Ala. sheriff commends inmates who helped CO during assault

"If not for the actions of the inmates, it is very likely Officer Woodall would have been killed," said Sheriff Phil Sims

By Donna Thornton
The Gadsden Times
GUNTERSVILLE, Ala. — Sheriff Phil Sims on Monday provided details about what authorities say occurred Saturday at the Marshall County jail, when a corrections officer was injured. Sims commended inmates in the jail who came to her rescue.

The sheriff said overcrowding and design issues at the jail contributed to the inmate's ability to grab scissors from a desk door at the corrections officer's work area and attack the jailer.

Marshall County Corrections Officer Melissa Woodall was attacked by an inmate with a pair of scissors on Saturday.
Marshall County Corrections Officer Melissa Woodall was attacked by an inmate with a pair of scissors on Saturday. (Marshall County Sheriff's Office)

Sims said at about 11 a.m. Saturday, CO Melissa Woodall had opened the door to a holding cell to let a 21-year-old female inmate go to the restroom. Because of overcrowding and COVID concerns, he said, the jail is using some makeshift holding cells without restroom facilities inside them.

When Woodall opened the cell door, Sims said, the inmate assaulted her and both fell. The young woman then was able to open desk drawers and find the scissors, and he said she used then to attack Woodall.

"Other inmates saw what happened," the sheriff said, "and Woodall was able to reach up and 'pop' the door to the women's main cell block and several inmates rushed in," pulling the assailant off Woodall and holding her until corrections officers came.

Sims said it was an inmate who picked up the phone to call for help.

"I want to name those inmates," he said, "and commend them."

Valerie Moore, Katie Moore, Janice Brooks, Stephanie Grimstad, and Mary Williamson selflessly came to Woodall's aid, the sheriff said.

The jailer sustained four stab wounds to her head and one to the arm, but Sims said she is doing well. He said she was in good spirits — already talking about returning to work.

"She's a champ," he said, and well respected by inmates.

"If not for the actions of the inmates, it is very likely Officer Woodall would have been killed," Sims said. "One of the wounds was a puncture behind the ear which just missed the main artery."

Emily Sledge, 21, of Albertville, has been charged with attempted murder in connection with the assault. She had been arrested the week before on a drug charge. Sims said she was in isolation, in part because of COVID-19 protocols and because of her behavior since in jail.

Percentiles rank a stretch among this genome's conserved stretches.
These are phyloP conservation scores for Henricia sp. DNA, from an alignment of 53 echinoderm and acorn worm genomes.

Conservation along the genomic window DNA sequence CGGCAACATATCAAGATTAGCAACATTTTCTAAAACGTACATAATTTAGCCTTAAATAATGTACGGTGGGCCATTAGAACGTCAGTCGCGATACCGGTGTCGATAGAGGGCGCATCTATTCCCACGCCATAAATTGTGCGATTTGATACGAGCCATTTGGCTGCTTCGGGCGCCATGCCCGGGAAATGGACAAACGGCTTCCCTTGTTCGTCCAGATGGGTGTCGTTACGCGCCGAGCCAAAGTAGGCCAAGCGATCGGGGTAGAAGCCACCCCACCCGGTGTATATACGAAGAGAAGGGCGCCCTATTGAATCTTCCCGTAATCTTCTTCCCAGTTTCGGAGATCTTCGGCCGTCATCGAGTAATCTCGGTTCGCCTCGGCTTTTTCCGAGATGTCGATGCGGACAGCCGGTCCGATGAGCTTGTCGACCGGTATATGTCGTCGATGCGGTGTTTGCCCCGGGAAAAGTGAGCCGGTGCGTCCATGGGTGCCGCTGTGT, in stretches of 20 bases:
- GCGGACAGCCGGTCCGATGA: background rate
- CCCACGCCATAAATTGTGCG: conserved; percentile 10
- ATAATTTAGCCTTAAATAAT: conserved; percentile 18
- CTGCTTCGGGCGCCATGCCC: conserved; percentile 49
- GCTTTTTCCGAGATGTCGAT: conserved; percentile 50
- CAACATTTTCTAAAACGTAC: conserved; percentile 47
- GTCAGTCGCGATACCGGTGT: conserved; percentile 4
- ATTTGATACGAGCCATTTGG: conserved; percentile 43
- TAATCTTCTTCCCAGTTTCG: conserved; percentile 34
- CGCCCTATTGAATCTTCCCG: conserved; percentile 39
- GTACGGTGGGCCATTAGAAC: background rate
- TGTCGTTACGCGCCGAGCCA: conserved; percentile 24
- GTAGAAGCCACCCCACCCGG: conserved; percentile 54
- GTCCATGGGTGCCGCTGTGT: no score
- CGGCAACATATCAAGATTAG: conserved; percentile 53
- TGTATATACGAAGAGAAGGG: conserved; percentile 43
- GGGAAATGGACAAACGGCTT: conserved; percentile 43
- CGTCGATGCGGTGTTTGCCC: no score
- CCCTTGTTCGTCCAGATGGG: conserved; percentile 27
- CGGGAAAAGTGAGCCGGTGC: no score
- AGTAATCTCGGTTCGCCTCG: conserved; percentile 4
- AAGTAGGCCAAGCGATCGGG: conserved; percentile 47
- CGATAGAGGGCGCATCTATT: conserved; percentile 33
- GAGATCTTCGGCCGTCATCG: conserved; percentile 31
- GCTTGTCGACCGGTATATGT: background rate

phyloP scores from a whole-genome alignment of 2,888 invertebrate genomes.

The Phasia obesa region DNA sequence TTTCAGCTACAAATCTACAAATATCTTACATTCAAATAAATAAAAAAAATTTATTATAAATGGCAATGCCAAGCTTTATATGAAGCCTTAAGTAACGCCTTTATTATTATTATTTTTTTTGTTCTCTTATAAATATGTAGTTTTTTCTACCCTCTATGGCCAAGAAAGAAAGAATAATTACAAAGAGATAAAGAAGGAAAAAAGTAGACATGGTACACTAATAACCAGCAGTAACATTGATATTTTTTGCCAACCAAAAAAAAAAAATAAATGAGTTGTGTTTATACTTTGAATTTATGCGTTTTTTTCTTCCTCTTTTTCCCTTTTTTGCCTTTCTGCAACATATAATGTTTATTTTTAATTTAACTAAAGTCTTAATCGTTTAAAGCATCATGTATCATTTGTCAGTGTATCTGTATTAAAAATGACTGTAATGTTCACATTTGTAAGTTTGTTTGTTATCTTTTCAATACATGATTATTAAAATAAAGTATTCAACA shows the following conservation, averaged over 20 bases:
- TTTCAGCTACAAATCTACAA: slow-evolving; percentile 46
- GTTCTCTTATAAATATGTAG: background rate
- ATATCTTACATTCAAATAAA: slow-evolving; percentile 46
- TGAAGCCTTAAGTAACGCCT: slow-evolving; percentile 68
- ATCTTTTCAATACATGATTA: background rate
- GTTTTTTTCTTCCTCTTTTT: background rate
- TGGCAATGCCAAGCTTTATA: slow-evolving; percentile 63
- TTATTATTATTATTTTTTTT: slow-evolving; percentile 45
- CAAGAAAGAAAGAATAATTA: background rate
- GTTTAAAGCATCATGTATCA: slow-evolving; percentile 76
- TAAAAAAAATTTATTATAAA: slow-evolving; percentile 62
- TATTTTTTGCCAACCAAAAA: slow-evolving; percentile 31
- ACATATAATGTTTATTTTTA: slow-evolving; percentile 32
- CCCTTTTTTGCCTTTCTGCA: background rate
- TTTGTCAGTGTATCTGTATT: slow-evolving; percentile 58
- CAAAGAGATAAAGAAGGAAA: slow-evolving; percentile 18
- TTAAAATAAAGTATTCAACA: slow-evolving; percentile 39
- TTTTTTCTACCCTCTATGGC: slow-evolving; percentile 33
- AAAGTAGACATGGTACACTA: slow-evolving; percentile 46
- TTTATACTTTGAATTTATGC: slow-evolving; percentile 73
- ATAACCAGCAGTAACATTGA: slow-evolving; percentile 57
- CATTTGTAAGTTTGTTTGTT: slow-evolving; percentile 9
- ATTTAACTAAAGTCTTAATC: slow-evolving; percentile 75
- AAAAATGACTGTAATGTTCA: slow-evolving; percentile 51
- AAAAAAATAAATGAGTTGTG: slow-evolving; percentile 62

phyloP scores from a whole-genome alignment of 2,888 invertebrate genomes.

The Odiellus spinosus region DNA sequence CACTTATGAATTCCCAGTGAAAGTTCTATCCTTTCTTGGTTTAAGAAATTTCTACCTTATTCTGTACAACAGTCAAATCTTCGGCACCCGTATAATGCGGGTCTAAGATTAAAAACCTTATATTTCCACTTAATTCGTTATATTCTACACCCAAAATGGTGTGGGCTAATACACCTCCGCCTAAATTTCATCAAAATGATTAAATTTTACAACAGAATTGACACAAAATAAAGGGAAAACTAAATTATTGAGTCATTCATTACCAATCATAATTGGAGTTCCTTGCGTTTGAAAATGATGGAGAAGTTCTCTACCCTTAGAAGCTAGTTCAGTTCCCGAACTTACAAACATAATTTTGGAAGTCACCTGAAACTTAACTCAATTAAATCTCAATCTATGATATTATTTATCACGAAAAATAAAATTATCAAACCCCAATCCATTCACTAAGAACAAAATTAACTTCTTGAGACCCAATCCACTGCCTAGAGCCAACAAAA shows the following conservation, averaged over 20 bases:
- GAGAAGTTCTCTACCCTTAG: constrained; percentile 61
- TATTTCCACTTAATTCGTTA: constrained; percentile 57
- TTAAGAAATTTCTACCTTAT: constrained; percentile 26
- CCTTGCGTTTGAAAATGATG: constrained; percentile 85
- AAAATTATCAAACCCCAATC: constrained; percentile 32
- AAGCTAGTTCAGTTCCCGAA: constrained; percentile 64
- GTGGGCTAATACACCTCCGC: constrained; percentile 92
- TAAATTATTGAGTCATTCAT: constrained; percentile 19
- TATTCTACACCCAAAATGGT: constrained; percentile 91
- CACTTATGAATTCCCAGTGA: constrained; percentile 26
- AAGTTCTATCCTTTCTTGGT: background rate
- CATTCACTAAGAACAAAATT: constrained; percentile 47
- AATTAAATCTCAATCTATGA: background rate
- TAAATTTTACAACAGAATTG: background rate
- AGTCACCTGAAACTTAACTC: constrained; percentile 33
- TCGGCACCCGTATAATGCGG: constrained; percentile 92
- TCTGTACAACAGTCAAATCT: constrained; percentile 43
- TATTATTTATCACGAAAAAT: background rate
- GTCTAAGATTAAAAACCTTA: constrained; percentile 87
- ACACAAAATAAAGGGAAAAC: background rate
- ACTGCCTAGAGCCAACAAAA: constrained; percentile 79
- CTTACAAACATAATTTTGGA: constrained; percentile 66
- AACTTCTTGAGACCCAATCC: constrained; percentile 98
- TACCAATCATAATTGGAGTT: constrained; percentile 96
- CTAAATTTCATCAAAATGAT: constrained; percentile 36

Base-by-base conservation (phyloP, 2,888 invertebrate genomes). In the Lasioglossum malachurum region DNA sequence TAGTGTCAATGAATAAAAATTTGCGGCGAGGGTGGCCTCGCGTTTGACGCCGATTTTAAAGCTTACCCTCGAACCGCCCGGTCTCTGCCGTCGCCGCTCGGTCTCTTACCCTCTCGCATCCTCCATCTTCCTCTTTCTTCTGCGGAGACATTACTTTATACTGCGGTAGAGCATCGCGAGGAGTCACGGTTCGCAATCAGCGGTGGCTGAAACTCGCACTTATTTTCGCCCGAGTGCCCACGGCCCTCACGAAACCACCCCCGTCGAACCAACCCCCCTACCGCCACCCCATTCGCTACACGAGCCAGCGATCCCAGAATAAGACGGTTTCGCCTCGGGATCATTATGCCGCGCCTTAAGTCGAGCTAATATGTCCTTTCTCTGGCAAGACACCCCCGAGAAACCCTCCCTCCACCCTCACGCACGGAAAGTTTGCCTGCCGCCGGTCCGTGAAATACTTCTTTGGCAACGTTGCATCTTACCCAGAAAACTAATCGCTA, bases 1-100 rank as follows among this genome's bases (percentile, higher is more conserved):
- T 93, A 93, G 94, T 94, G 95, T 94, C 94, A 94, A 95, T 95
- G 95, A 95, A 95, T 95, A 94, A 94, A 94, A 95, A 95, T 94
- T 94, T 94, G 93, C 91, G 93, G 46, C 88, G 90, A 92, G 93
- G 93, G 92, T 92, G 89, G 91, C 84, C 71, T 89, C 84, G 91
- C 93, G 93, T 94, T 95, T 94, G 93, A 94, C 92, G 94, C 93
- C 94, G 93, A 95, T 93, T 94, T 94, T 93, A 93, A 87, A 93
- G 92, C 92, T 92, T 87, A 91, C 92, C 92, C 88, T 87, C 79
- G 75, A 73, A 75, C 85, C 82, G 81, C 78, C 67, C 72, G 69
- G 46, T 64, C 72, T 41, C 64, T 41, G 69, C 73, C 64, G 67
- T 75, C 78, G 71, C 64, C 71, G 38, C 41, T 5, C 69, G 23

Sims said all the proper protocols were followed. He was asked at a press conference if the inmate should have been handcuffed.

"It's hard to handcuff someone when you open the door and they start whaling on you," he said.

Sims said the jail is overcrowded; it's designed to house 196 inmates, but is holding 282 — including 78 state inmates.

He said the jail is undergoing renovations that will help with some of the issues — such as having to take an inmate out of holding cell to go to the restroom.

He noted that a Morgan County corrections officer was assaulted last week. The female officer was punched twice by a male inmate being held on a capital murder charge, Howard Koplowitz of reported.

According to the news story, the inmate asked for a smoke break at mealtime and the jailer told him he could have one after mealtime was done. She sustained a concussion, bruising and swelling to her face and eye.

The Morgan County Sheriff's Office released photos of the officer's injuries. Sims released photos of Woodall's images as well.

He noted that it is National Corrections Officer Week, and he said those officers are often forgotten in the criminal justice system.

"They dedicate themselves selflessly to the care and custody of inmates in jails throughout the nation," Sims said. "The job is often low pay and long hours. The job itself is done by individuals with a calling to serve and protect within a correction facility and who often deal with violent people."

Sims commended Woodall and all of Marshall County's corrections officers.

[Next: Corrections officers, thank you for your service, courage and commitment]

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